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Facebook Survey Scam - 'Drunk 17 Year Old Caught on Tape'

Outline
Message making its way across Facebook entices users to click a link to view a "stunning" video of a 17 year old girl caught on tape while drunk at school.



Brief Analysis
The link in the message opens a fake video webpage. Clicking "play" on the bogus video actually "likes" the message and displays it on your Facebook profile. The message then opens another page that claims you must complete a survey to verify your age before viewing the video. After completing the survey, you will be told that you are now in the running to win an expensive prize. However, to go in the draw, you are required to enter your mobile phone number. But, by providing your phone number, you are in fact subscribing to a very expensive - and ongoing - SMS "service" charged at $5 per text message along with a $15 joining fee.

And, after you enter your number and subscribe to the SMS service, you will be taken to further suspect survey pages and asked to provide even more personal information.

No matter how many surveys you complete, you will never get to see the salacious video you were hoping to gain access to. The promise of the video is simply the bait used to entice users into clicking the links in the spam messages.
The scammers who create these bogus promotions will earn commissions via suspect affiliate marketing schemes each and every time a victim completes an offer or participates in a survey. Victims may also be faced with large phone bills for unwanted mobile phone services and, because they have provided name and contact details, they may be inundated with unwanted promotional emails, phone calls and junk mail. And, because clicking the video play button automatically posts the scam message on to the user's Facebook Timeline, victims are also tricked into promoting the scam message to their friends.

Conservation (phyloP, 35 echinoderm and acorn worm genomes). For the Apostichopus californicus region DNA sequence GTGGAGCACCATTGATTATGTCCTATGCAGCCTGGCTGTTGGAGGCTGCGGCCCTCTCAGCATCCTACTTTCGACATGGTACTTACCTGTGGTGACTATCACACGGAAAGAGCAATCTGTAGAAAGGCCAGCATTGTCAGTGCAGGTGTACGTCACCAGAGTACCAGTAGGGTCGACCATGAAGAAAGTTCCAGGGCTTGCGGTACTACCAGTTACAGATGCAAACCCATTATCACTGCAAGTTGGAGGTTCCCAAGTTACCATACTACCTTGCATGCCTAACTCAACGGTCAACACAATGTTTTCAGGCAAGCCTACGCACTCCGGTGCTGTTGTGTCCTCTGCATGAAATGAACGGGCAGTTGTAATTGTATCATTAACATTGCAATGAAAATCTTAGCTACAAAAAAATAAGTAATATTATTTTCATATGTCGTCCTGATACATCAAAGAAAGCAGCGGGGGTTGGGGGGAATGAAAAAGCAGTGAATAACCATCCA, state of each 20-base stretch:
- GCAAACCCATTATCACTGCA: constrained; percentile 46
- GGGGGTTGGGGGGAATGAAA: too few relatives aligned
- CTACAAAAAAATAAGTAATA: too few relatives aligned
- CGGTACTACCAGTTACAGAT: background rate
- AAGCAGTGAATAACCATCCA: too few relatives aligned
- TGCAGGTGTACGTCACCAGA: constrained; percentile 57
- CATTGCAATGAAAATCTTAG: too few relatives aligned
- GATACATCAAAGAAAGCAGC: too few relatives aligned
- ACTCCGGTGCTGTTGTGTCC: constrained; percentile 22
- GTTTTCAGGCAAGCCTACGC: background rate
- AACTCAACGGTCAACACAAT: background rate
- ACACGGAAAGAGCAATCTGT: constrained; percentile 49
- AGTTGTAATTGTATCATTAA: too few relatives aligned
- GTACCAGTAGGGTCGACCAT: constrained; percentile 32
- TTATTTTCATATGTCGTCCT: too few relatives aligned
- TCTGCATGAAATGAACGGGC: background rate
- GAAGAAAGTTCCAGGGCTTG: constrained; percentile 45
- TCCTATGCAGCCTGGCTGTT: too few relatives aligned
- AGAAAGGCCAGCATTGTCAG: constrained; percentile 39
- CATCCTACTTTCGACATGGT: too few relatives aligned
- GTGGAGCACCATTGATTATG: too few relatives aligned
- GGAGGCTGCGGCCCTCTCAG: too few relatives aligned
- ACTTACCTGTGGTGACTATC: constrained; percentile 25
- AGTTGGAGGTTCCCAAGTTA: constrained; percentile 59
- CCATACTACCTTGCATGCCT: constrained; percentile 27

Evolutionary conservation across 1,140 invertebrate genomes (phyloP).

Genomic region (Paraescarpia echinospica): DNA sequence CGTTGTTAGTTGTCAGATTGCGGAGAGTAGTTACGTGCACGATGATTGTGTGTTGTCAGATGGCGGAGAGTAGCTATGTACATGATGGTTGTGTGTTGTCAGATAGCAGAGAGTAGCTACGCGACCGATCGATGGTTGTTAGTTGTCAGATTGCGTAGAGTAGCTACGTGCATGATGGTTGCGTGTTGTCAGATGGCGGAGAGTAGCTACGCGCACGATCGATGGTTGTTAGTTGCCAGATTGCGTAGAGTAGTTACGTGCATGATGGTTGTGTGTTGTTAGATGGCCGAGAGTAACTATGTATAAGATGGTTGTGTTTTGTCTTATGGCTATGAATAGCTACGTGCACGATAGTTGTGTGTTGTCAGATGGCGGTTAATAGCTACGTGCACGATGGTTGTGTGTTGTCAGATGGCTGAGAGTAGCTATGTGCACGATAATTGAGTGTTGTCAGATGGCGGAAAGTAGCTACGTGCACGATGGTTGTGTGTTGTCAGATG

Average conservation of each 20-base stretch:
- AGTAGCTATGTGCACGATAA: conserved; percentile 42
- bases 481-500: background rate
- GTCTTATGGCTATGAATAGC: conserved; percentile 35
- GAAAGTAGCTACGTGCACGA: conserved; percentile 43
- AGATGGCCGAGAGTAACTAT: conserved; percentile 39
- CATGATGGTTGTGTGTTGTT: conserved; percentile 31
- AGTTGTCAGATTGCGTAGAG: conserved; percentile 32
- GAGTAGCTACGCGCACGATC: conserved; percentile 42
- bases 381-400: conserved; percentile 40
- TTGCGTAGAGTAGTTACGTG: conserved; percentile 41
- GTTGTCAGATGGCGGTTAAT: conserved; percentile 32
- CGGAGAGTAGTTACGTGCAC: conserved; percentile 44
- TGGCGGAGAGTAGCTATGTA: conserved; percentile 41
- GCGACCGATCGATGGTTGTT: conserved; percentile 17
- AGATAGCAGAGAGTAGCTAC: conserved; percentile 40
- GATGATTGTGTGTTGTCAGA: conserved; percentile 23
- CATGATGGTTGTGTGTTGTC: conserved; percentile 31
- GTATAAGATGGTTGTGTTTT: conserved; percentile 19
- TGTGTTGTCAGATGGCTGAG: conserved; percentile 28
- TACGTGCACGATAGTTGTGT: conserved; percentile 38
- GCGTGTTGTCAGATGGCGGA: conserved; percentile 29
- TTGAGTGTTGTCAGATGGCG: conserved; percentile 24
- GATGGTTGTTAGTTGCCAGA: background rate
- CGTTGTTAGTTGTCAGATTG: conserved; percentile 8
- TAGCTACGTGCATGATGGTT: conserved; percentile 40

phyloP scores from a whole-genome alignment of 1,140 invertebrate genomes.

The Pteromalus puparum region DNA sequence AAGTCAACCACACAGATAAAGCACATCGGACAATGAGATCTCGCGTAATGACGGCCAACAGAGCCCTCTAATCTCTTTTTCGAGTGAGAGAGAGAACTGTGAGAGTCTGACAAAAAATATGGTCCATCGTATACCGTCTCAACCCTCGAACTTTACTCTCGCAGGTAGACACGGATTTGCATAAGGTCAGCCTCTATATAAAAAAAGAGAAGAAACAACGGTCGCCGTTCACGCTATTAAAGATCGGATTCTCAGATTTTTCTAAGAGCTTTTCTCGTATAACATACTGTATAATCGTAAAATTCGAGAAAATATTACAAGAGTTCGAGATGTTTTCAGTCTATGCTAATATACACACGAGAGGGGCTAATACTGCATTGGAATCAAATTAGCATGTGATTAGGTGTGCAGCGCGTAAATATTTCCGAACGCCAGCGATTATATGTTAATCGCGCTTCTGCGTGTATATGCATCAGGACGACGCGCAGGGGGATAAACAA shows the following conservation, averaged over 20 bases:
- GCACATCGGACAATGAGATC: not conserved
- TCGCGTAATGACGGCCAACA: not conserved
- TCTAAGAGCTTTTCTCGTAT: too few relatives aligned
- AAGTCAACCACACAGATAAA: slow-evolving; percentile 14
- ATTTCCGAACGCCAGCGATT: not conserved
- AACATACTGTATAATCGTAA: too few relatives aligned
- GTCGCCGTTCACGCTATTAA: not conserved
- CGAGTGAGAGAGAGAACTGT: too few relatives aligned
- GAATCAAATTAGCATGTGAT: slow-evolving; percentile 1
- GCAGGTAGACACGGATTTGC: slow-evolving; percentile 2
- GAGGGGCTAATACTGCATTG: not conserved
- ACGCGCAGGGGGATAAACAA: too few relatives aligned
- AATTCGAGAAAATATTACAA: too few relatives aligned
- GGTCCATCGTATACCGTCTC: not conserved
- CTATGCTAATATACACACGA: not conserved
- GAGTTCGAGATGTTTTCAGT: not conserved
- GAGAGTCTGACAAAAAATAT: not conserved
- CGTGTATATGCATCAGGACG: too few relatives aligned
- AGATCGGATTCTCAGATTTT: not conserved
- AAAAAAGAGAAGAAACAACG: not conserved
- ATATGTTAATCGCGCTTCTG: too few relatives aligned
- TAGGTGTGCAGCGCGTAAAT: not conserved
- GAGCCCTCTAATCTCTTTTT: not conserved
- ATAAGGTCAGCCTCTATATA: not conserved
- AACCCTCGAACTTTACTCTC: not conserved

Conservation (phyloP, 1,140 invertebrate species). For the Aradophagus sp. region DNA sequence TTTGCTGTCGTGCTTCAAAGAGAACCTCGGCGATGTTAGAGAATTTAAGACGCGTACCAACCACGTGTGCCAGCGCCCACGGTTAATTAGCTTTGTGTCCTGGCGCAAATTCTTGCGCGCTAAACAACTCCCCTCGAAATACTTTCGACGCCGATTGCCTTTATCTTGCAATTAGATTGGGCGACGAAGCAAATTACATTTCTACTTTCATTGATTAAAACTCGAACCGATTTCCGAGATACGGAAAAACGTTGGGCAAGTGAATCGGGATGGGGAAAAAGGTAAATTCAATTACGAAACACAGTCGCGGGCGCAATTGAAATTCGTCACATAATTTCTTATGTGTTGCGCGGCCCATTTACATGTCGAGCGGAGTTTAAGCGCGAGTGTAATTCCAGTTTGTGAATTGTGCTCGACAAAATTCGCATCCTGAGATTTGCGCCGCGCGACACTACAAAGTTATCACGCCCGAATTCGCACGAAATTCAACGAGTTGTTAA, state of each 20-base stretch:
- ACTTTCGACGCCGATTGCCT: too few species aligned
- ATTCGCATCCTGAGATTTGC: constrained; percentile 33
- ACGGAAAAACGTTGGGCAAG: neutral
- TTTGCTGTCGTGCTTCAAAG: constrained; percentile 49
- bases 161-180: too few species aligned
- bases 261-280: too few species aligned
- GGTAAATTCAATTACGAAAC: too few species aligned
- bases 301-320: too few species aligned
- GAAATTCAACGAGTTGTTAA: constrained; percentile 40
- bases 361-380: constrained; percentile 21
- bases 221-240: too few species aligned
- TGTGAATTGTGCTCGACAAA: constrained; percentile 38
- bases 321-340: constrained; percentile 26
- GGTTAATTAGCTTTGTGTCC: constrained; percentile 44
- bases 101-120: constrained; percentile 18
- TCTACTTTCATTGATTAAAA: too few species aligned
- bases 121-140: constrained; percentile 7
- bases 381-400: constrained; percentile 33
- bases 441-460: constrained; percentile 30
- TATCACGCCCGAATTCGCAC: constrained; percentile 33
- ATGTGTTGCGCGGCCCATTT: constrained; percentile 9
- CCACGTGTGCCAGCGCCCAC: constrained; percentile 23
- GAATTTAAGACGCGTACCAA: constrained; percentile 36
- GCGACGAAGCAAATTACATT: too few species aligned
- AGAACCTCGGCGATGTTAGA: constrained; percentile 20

Facebook survey scams like this are very common. Be careful of Facebook messages that offer free gifts cards or vouchers, "breaking news", or videos of people caught in compromising situations. If you see such messages on your Facebook, do not click any links that they contain.


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Detailed analysis and references below example.





Last updated: October 8, 2012
First published: October 8, 2012
Article written by Brett M. Christensen
About Brett Christensen and Hoax-Slayer


Example
[STUNNING!!] She is 17-years-old, she did it publicly in high school while drunk, really stunning!
[Link Removed]
Caught on tape- hOW she did it, AMAZING!!

17 year old caughat on tape scam message


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References

What is a Facebook Survey Scam? - Survey Scams Explained
people caught in compromising situations